'Reverse ferret' is a term used in the British newspaper industry to denote a sudden and complete about-face on an issue. There are numerous examples, but by far the best-known is the sudden shift in media coverage of Diana, Princess of Wales. Before her death, she had been hounded by the tabloid press, prompting her to make a PCC complaint in July 1996. She was also vilified because of her relationship with Dodi Fayed. (Unfortunately, I can't find the original articles among all the sentimental (and just plain mental) crap on the Internet. Do please /msg me if you know where to find them)
Princess Diana's death forced a major change in position, particularly since Prince Charles publicly blamed the paparazzi who were pursuing her for the accident. As such, Britain's tabloids began a campaign of very loud public grief, fuelling sickening nationwide mawkishness that didn't abate for months. British satirical magazine Private Eye captured the hypocrisy perfectly with its cover, which had the headline 'MEDIA TO BLAME' above crowds of mourners remarking on the difficulty of finding papers with grim details.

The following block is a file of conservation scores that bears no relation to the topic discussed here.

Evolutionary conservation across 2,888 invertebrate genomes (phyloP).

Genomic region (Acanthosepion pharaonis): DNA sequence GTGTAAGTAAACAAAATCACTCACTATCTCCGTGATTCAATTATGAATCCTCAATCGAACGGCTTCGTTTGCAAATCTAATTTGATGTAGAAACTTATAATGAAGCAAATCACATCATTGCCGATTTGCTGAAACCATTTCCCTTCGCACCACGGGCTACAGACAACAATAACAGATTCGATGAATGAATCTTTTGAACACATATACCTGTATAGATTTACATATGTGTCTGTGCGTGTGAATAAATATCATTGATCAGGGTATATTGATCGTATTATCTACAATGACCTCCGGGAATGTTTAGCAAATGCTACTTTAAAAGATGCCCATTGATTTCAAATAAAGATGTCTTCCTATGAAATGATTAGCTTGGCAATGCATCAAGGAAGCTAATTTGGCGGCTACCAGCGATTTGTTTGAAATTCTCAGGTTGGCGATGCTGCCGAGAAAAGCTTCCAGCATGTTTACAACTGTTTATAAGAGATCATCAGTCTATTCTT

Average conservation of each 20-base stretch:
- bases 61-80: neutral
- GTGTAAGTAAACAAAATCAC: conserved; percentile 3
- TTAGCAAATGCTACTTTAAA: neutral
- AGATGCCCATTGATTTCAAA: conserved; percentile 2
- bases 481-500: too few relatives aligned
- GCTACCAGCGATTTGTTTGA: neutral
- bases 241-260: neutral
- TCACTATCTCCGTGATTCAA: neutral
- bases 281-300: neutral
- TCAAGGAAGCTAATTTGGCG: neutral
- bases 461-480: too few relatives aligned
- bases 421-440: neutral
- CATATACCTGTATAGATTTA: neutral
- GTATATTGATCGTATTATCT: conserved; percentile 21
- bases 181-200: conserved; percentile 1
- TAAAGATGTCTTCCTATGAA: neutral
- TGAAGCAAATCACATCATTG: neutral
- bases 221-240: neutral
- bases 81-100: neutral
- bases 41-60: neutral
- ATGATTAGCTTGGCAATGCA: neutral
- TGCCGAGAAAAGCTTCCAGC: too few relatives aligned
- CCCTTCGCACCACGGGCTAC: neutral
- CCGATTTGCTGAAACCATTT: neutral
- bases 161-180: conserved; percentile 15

The term is thought to have been coined by Kelvin Mackenzie while he was editor of The Sun. He referred to the hounding of individuals, invasion of privacy etc. as 'putting a ferret up their trousers'. When the coverage overstepped the mark or started to obviously violate the law, he'd rush into the newsroom yelling "Reverse ferret!".

(Etymology added 21/05/2008, thanks C-Dawg )

See also:

Obsolete: 10 years of turning in the grave (with the Private Eye cover):


BBC News report on the accident: